The policeman was standing at Main and Boxtop without pants, and all I could think of asking was whether a policeman without pants was still a policeman. Not what happened to his pants, nor why did he not seem to notice he had no pants, nor was he cold in our moderate climate without his pants.

And my mother looked at me and said: this is the kind of person that you are.

She was right, of course.

I last saw the policeman – and he was still very much a policeman, with or without pants – gesturing to pedestrians to cross with the light. As they stepped out it was most important at that moment that they were being directed by the heft of a policeman and that I had been silly enough to worry about his pants, to consider whether they made any difference at all.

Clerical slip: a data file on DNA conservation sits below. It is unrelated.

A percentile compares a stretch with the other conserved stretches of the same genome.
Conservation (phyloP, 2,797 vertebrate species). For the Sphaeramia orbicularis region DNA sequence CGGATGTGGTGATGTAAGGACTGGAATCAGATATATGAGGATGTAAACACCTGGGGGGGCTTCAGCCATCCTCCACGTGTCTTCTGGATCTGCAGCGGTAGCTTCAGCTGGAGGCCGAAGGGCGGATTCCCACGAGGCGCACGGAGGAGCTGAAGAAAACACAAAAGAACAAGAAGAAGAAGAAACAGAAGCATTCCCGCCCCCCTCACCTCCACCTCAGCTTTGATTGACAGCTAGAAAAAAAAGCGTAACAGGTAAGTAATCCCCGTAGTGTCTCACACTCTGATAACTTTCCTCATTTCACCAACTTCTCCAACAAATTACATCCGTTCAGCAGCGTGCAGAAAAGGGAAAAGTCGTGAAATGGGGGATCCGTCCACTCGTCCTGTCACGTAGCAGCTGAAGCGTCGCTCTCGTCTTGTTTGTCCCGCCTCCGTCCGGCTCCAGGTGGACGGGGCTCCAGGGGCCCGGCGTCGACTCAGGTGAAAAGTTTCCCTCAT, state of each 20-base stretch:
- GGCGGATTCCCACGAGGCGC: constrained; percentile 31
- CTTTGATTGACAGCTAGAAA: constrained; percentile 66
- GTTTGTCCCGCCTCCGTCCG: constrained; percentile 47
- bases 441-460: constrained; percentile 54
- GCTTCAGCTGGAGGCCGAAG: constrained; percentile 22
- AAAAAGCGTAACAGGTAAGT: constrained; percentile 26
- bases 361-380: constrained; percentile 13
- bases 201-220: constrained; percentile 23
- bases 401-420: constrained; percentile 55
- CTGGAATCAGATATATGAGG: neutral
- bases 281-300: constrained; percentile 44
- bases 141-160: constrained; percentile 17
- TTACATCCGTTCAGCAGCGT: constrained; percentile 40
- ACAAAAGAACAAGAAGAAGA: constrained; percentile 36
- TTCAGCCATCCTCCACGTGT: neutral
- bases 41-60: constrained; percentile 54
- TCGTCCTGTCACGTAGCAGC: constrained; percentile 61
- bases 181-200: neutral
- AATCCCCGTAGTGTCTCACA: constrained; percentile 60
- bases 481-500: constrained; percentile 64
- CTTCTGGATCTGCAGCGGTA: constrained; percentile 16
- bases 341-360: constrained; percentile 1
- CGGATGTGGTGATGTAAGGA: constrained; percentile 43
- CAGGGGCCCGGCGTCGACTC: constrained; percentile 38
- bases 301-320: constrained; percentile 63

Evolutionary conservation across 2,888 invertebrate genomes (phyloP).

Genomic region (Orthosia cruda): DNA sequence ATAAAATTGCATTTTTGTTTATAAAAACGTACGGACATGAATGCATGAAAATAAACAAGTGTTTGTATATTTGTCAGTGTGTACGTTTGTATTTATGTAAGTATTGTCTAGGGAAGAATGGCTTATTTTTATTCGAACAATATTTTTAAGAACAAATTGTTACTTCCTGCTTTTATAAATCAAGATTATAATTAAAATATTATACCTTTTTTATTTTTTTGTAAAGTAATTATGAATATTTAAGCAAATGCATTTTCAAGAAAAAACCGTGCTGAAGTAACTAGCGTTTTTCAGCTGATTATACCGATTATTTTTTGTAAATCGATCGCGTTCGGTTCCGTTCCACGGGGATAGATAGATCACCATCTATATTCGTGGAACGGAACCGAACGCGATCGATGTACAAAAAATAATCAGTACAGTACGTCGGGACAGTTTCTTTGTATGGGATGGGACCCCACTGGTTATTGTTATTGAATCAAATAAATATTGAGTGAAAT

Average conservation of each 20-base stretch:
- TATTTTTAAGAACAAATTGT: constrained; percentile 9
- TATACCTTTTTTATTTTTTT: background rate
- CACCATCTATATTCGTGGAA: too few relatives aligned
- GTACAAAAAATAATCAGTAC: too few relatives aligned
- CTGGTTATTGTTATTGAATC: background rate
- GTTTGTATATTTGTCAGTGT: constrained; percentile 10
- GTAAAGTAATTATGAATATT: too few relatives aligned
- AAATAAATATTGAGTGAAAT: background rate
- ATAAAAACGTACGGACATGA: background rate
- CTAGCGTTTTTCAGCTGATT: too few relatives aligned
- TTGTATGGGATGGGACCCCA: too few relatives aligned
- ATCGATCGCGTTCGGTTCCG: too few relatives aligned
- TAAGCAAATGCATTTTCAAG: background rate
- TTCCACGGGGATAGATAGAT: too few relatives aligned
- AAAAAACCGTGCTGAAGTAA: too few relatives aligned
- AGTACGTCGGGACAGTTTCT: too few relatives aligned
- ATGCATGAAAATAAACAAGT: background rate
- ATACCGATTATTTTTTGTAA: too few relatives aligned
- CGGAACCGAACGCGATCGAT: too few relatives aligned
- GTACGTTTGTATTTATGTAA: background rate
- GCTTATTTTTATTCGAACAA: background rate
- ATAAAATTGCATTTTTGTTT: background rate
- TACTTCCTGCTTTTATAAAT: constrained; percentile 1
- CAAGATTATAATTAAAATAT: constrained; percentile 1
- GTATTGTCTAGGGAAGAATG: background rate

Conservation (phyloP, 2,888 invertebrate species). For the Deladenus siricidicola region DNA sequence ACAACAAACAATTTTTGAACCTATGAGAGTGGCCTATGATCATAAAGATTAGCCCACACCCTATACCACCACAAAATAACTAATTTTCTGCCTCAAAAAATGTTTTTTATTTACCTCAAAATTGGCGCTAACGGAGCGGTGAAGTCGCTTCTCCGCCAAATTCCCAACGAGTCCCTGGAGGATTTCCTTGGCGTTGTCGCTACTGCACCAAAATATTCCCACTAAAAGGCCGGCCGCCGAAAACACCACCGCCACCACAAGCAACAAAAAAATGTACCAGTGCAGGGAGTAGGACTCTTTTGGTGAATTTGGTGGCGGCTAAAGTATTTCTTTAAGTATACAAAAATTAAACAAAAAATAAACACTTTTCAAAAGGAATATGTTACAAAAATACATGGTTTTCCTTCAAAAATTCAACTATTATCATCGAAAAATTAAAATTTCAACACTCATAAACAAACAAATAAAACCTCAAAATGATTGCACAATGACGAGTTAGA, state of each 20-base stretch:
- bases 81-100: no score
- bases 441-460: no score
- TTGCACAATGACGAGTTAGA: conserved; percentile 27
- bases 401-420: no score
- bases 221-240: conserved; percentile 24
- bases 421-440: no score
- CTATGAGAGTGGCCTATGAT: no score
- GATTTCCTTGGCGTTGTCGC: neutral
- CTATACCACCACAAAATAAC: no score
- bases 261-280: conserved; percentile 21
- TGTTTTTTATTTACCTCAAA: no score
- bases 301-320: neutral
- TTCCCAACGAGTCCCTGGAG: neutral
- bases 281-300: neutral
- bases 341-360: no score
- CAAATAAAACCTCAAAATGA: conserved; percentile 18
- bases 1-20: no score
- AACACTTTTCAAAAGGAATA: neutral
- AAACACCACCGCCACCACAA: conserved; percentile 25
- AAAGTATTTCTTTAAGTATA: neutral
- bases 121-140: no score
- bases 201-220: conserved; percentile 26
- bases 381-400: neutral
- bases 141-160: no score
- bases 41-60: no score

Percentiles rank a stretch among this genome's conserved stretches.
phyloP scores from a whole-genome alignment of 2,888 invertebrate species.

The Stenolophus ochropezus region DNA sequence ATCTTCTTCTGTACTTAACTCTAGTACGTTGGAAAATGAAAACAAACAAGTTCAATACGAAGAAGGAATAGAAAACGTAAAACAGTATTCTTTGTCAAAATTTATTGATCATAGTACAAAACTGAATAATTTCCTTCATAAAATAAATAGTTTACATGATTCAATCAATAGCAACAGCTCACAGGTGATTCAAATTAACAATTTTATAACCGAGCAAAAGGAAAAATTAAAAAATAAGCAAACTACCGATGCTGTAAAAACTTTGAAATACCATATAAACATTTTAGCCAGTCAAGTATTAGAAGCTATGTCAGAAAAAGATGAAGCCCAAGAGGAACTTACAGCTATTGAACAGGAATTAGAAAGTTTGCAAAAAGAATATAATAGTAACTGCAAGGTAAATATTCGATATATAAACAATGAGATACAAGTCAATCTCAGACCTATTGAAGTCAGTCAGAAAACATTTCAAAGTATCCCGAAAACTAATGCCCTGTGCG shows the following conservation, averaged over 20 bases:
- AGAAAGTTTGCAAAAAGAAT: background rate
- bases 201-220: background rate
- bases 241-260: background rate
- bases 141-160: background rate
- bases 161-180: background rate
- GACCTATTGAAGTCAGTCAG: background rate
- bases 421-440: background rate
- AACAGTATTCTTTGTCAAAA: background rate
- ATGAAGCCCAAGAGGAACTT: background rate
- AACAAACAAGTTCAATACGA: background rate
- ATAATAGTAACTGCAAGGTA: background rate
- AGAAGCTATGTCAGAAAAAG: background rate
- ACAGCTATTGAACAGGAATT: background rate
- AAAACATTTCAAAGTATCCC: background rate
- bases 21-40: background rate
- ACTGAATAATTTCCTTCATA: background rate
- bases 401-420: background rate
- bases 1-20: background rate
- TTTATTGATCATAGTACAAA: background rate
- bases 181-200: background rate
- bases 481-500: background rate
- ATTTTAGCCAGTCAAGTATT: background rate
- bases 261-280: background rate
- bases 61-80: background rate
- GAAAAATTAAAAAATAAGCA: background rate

His jacket, from the start, should have been, clearly, enough.

He surely had a pair of pants at home. Even now, his wife would be ironing them, fixing the crease just so, elaborating the cuff, aligning the waist band with her spider silk fingers, as pernicious as the exhaustible flies of August. Her face would be the round O of belief and her breasts would happily get in the way. She would be thinking that this is all there is to it. This is what matters to my policeman.